There are Indian Americans that study traditional Indian music, dance and art. It’s difficult to know a culture until you have lived in it for a while. Young people have realized this and embrace the pop culture aspect of it.

It’s also interesting that people are going back to India. Even in our generation there was a desire to go back. The idea was that we would go back eventually. Back then the opportunities were so few, but they are tremendous now. That’s why Uma’s parents go back.

Have you seen any changes in your readership over time, given your repertoire?

In readings and public events, there has been a mix of Indians and non-Indians, although I find that there are now many more younger readers than before. I have many readers from other countries too because my books are translated into other languages. I have a Facebook page and a blog now. With social media, it’s becoming easier to keep up with my readership.

In general, the majority of my readers tend to be Indian or Indian American. My primary readers come from my generation.

I now also have younger readers through my children’s books. And the children’s parents too! I love that project—writing books for children, reading books to children.

Do you typically have an intended audience in mind? What kind of a reaction do you expect from your audience? Is it to entertain, to think, to reminisce, to take pride in their culture, community?   

I prefer to write without any expectations. I write about a theme that I consider important, and I do the best I can.

I am often surprised by what folks say about my work. Different readers will get different things from a story. We each make it our own. All I can expect is that people read  and enjoy the story.

With Palace of Illusions, I didn’t quite know what to expect. I wondered how people in India would respond to it. But I found that they really liked it. Changing the point of view of the story appealed to them. It has been the most successful of all my books so far.

I had many men tell me that they enjoyed the book, so you can never predict.

I always tell my students, never write a book with expectations. Just write the best book that you possibly can. Then the reader will definitely have a response. However, you can never predict what that response will be and that’s ok too.

Is it easier to get published these days if you’re Indian American? How is this different from when you started out?

It has definitely gotten easier. Let me say this, it’s never easy to get published, so one should really applaud every one who has gotten a publisher. But the success of a number of writers has definitely contributed to more Indian writing. That’s a good thing, a wonderful thing. Lots of people have been published in recent years, reflecting on a multiplicity of experiences.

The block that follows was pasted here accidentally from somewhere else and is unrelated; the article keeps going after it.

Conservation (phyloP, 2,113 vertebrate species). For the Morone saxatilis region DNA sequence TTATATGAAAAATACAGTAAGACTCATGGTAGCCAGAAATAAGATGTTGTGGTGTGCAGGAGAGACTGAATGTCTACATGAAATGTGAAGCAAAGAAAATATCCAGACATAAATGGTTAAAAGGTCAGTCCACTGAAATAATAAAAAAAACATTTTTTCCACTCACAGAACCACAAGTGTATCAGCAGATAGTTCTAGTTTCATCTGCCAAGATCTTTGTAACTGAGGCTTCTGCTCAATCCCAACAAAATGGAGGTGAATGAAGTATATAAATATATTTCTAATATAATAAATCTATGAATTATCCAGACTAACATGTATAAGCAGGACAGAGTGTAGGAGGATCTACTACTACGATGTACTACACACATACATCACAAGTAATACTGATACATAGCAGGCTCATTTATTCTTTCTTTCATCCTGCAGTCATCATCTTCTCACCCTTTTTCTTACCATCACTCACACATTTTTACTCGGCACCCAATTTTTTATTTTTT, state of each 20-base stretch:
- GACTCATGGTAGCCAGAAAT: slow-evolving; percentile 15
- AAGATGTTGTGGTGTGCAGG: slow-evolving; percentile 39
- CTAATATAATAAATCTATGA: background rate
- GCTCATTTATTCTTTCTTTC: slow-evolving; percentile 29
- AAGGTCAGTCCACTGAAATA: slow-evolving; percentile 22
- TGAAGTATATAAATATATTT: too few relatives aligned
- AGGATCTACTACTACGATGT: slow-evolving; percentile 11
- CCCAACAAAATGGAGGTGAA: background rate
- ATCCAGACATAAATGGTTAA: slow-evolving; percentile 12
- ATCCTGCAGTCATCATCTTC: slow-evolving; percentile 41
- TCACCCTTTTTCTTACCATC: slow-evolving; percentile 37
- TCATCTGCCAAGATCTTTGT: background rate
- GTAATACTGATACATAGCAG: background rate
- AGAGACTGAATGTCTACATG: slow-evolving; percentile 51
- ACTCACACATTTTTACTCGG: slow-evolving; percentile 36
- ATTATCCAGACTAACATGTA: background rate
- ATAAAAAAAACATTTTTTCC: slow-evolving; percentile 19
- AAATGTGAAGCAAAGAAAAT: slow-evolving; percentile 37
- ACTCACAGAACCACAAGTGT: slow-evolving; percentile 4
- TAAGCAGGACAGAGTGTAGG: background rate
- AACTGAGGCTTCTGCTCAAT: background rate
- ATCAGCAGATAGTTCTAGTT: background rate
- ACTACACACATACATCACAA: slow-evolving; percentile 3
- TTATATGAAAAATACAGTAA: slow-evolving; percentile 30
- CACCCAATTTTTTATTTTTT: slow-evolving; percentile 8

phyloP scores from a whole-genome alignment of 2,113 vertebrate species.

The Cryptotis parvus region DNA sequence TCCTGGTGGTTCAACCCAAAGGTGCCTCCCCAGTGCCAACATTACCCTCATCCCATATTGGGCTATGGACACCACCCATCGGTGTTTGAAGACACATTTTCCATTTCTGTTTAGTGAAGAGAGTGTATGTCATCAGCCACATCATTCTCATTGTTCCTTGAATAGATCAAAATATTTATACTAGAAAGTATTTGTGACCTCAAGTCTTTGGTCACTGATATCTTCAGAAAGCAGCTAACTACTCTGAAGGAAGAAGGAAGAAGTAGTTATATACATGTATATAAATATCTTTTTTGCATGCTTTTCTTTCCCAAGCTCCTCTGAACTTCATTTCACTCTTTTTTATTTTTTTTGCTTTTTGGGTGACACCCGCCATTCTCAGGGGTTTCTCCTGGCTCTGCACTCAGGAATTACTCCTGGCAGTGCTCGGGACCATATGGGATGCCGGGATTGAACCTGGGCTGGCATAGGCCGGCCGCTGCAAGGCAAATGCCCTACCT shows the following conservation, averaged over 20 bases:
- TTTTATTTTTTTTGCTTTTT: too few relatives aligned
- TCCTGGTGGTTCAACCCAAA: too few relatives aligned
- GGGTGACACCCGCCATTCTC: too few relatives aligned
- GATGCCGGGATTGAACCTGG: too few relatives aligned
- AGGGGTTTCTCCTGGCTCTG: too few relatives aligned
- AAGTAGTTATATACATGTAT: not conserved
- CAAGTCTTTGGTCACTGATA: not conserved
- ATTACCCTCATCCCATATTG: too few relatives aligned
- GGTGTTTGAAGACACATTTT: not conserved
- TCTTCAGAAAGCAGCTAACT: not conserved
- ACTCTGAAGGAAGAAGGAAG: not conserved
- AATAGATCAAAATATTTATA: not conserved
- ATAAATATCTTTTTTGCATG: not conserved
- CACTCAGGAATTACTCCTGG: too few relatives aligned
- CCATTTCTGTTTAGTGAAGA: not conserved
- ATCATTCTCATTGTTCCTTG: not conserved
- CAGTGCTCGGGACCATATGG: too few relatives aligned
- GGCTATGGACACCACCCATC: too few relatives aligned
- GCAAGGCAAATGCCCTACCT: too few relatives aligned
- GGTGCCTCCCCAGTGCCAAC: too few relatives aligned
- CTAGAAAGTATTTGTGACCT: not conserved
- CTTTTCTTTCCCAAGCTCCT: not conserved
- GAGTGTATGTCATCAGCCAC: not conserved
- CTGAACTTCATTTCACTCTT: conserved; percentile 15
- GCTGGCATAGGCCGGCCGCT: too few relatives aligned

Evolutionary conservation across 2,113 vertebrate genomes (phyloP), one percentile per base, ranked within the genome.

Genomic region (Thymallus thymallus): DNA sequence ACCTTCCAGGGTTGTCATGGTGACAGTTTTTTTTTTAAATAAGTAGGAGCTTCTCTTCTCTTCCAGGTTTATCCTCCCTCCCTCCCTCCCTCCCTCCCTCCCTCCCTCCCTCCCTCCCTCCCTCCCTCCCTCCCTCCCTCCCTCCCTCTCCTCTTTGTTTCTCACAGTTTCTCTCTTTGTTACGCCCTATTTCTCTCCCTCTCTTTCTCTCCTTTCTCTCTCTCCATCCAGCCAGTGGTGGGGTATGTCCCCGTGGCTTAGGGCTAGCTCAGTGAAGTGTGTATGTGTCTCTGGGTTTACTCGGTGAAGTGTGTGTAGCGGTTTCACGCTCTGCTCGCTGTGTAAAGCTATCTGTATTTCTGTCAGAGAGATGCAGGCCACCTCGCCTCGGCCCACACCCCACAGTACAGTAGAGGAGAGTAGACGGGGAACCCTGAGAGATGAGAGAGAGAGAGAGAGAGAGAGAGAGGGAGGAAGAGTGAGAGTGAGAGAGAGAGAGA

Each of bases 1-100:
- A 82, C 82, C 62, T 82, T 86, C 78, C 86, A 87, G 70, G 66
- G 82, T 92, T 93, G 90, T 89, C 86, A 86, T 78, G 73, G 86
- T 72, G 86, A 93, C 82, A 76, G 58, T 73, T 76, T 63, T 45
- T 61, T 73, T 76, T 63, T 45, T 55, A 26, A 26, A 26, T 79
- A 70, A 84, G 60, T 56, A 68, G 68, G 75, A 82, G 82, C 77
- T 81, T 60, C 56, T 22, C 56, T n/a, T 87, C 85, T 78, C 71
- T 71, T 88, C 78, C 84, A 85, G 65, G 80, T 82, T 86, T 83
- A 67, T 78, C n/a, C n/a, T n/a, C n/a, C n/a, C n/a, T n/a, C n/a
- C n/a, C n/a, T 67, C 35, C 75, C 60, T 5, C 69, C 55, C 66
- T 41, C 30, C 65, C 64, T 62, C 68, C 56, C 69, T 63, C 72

What kind of advice would you offer fledgling writers amongst the readers of India Currents?

Read widely and carefully. You have to be in dialogue with any book you read.  Keep a writer’s journal. Write regularly if you are serious about it. You have to keep practicing as practice makes you better.

Have you read any recent works by Indian authors or any Indian writing in general?

I recently read and enjoyed Tania James’ Atlas of Unknowns and Minal Hajratwala’s Leaving India—both were very well written.

Is there any one book that you read over and over again for inspiration? Or because you just like it?

For a long time I have been reading the Mahabharata by Rajaji. I find it very fascinating because there are so many different versions of it. I often go back to Tagore’s works … I find them deep and amazing. I love reading about women’s voices from other cultures … Tony Morrison, Cristina Garcia of the Cuban American tradition … I like reading about their subjects, and their cultural insights.

Chitra Banerjee Divakurni is committed to issues of women’s empowerment and supports  Maitri, a non profit in the Bay Area that helps families from South Asia affected by domestic violence and abuse among other things.

She also supports Daya,  a non profit in the Houston area that works to prevent violence against women and promote healthy family relationships within the South Asian community.